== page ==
Behind the scenes at a Tokyo bridal salon
What does the way you look say about you? As part of the BBC's Identity season, we will be visiting hair salons in cities around the world. In Tokyo, we go behind the scenes at a bridal salon.
On the fifth floor of an apartment block in the upmarket Gotanda district of Tokyo, Hitomi Tezuka is preparing to put on a bridal kimono. It's a national holiday so it's quiet - she and her fiance Takeshi Sasaki are the only clients. They both work, so they're taking advantage of the holiday to have their wedding photographs taken.
Among rows of pink and white western-style dresses hang beautifully-embroidered kimonos - real works of art that can cost more than a million yen (about $9,000; £6,000) to buy.
The expense is the reason many people choose to rent their wedding outfits, says Miyoko Nagaiwa, the manager of Calane bridal salon - after all, they're only worn once. But even renting is costly.
In many ways, Hitomi is thoroughly modern - she works as a golf instructor and she met her husband-to-be via social media. But she's also a bit old-fashioned.
"I wanted to wear a kimono because it's our tradition," she says. She has only worn a kimono twice before, for coming-of-age ceremonies at three and 20.
For the wedding itself she plans to wear a western-style dress. A kimono takes too long to put on, and she doesn't want to keep the guests waiting.
Once she has put on the proper undergarments, Hitomi emerges from behind a curtain and sits down. A team of four women get to work on her hair and make-up.
"The trend for hair now is a mixture of Japanese and Western-style," says Maki Ishiguro, the stylist, while she puts white lilies in Hitomi's hair.
Hair and love are intertwined in Japanese culture.
"A long time ago girls in Japan would cut their hair when they lost their love," says Hitomi. "Cutting your hair means cutting all your memories - it's a new start."
She's growing her hair for her wedding in June.
Hair styles are strictly regulated in Japan, and dyed hair is still frowned upon in certain quarters. Takeshi dyed his hair when he was a student, but that would not be acceptable now that he works in sales and has to entertain clients.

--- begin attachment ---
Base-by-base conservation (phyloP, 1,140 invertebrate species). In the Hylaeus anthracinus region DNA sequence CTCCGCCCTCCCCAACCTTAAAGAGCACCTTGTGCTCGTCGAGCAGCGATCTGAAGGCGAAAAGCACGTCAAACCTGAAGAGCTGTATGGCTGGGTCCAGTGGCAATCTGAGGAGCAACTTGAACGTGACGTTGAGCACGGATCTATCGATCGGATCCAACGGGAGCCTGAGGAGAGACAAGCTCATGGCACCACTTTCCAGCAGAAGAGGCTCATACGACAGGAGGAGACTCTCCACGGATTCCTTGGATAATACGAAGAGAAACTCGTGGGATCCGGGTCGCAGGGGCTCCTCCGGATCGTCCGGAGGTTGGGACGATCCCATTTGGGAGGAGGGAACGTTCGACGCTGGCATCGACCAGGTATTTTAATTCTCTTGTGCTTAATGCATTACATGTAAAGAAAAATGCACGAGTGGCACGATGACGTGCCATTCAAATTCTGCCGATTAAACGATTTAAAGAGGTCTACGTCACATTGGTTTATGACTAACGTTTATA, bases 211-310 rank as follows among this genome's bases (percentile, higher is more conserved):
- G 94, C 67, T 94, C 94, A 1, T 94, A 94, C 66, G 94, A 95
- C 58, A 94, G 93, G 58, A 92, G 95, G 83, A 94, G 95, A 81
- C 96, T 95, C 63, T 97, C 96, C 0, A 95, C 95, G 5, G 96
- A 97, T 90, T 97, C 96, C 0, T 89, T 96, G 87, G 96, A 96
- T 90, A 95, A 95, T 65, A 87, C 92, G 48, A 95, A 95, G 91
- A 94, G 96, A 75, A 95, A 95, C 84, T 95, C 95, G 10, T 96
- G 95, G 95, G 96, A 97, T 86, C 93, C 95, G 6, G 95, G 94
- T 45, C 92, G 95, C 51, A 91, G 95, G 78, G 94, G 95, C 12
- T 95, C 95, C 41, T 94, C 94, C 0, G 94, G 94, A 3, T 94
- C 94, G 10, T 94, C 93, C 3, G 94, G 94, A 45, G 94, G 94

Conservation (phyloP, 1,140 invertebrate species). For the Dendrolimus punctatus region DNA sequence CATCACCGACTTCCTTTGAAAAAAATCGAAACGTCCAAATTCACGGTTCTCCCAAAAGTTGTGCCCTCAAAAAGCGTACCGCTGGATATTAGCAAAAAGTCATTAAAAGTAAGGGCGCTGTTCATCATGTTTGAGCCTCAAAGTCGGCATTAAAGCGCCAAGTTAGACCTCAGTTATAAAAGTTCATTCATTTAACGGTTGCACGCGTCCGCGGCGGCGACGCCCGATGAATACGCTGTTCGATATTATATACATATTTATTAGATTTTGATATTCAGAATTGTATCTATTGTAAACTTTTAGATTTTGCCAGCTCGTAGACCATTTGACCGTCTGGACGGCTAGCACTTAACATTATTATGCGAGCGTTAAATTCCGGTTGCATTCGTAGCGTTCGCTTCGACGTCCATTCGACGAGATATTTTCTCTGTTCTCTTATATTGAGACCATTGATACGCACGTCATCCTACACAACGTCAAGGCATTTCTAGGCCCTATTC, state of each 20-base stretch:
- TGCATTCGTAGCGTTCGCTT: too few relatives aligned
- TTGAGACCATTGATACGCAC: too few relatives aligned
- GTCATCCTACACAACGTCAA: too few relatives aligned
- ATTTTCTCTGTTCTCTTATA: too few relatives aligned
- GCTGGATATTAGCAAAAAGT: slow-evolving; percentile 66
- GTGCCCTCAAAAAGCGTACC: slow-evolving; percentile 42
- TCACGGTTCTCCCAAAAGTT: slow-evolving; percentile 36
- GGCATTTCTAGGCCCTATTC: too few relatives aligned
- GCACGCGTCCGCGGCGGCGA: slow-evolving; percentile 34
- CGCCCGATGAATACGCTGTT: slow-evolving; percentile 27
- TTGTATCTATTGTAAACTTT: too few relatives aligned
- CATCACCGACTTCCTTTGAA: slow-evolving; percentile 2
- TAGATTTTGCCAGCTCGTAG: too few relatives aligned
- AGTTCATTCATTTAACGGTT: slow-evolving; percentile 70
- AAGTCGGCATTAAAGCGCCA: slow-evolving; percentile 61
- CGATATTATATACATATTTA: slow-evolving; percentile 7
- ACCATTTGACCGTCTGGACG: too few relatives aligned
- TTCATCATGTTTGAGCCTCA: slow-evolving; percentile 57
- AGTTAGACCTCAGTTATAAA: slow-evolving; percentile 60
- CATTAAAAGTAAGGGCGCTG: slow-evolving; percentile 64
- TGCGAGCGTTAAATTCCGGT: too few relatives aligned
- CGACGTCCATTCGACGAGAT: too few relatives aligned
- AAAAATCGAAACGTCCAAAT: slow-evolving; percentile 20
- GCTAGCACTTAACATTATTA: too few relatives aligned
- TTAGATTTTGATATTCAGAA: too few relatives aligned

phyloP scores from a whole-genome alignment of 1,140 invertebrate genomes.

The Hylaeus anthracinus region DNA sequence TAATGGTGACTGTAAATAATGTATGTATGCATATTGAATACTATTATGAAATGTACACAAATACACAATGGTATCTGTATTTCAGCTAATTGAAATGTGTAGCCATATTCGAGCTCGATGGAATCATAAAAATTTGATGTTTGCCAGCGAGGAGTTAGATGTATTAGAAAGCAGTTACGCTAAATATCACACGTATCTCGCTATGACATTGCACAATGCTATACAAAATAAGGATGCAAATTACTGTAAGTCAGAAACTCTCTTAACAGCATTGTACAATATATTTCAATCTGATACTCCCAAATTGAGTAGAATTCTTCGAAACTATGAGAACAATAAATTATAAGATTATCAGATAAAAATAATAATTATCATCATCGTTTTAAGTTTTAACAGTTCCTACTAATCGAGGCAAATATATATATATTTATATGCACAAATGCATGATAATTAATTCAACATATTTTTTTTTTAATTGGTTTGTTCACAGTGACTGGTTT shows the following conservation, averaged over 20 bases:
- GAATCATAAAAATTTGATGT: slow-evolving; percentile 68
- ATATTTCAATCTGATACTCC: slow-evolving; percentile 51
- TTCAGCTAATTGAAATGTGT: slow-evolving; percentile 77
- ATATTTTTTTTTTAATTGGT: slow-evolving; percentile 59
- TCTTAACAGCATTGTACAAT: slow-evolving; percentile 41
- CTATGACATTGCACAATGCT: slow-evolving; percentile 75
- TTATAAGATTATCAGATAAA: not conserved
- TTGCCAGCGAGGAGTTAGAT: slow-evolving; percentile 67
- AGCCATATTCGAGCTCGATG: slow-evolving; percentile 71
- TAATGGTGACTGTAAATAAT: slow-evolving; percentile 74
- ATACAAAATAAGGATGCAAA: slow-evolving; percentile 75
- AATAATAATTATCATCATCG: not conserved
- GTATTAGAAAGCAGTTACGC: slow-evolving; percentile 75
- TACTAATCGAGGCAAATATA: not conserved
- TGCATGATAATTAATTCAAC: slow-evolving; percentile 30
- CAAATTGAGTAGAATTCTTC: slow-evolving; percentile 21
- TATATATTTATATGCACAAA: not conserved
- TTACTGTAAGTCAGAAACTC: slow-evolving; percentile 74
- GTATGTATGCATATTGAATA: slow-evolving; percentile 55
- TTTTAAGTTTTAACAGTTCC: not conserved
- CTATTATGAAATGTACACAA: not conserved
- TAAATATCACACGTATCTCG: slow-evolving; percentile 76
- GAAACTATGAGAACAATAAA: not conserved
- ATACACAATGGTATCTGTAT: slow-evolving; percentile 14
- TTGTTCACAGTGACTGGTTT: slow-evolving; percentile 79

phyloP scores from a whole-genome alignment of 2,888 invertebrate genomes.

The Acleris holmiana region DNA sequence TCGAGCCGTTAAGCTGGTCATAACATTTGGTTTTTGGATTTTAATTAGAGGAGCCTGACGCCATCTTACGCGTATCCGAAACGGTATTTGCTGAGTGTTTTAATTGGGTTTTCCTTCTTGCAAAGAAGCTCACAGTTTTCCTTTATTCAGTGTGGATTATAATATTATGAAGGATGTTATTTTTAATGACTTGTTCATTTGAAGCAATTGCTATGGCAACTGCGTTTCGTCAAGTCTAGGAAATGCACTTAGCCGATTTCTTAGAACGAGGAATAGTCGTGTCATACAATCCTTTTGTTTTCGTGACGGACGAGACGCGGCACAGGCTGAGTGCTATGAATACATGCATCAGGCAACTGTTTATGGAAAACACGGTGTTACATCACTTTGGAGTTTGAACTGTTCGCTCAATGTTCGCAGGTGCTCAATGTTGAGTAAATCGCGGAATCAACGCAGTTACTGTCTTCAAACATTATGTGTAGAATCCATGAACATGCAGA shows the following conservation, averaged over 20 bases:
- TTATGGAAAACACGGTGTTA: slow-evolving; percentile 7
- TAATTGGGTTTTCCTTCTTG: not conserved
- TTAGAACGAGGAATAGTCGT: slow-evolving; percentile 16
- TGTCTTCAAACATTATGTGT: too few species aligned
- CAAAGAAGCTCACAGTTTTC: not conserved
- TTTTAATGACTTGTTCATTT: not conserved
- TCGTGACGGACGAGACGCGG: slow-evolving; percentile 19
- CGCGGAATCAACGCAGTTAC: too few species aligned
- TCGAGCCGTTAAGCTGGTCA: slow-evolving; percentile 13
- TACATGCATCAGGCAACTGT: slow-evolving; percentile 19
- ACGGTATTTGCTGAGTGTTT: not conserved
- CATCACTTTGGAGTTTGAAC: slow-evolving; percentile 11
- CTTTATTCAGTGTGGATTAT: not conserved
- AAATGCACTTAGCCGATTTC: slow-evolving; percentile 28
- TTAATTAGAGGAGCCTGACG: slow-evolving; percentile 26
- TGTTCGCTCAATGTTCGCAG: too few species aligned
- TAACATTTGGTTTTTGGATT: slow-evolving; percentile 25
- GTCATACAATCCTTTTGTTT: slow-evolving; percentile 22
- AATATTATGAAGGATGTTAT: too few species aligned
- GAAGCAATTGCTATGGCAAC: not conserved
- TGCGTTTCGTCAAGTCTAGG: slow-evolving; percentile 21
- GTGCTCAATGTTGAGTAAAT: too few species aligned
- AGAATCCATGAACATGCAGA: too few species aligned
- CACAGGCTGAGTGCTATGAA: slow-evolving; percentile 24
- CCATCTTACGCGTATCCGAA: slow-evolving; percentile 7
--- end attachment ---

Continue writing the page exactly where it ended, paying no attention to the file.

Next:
As an athlete in high school, Hitomi was also expected to keep her hair black. "At golf tournaments you can't dye your hair because the mentality is that you should focus on the sport and not on following fashion," she says. "If you have time to dye your hair you should put more effort on improving your game."
The couple started going out after Hitomi gave Takeshi a golf lesson.
Takeshi says he likes "everything" about her. "Especially her behaviour is very nice. It's very Japanese traditional behaviour so it's very attractive for me," he says.
"Behaviour is very important to survive in this society."
"He is very gentle and thinks about me as first priority," says Hitomi about Takeshi.
She also appreciates his work ethic. "I don't know much about his work but I see him working so hard, so that's one of the reasons I was attracted to him," she says.
Hitomi has chosen a white kimono with the pattern of a crane, a bird that symbolises long life. It is paired with red lipstick and other bright red details.
Takeshi says that the red and white represent Hitomi's rebirth into a new family.
"She's white, like a baby, and the red means blood - the blood is connected from old family to new family," he says.
Once an obi bustle pad is tied on, Hitomi is finally ready to put on the kimono itself.
"This looks wonderful," she says, looking at herself in the mirror.
It's a sunny day, so the couple head out to take have their picture taken at a shrine.
Takeshi admits the shrine doesn't hold a huge religious significance to him. "It's important to marry," he says. "This is just ceremony."
Photos and story by Vibeke Venema. Bridal photograph by Kayoko Nakashima.
Go to bbc.com/salon for more stories of women's identity from the hairdresser's chair
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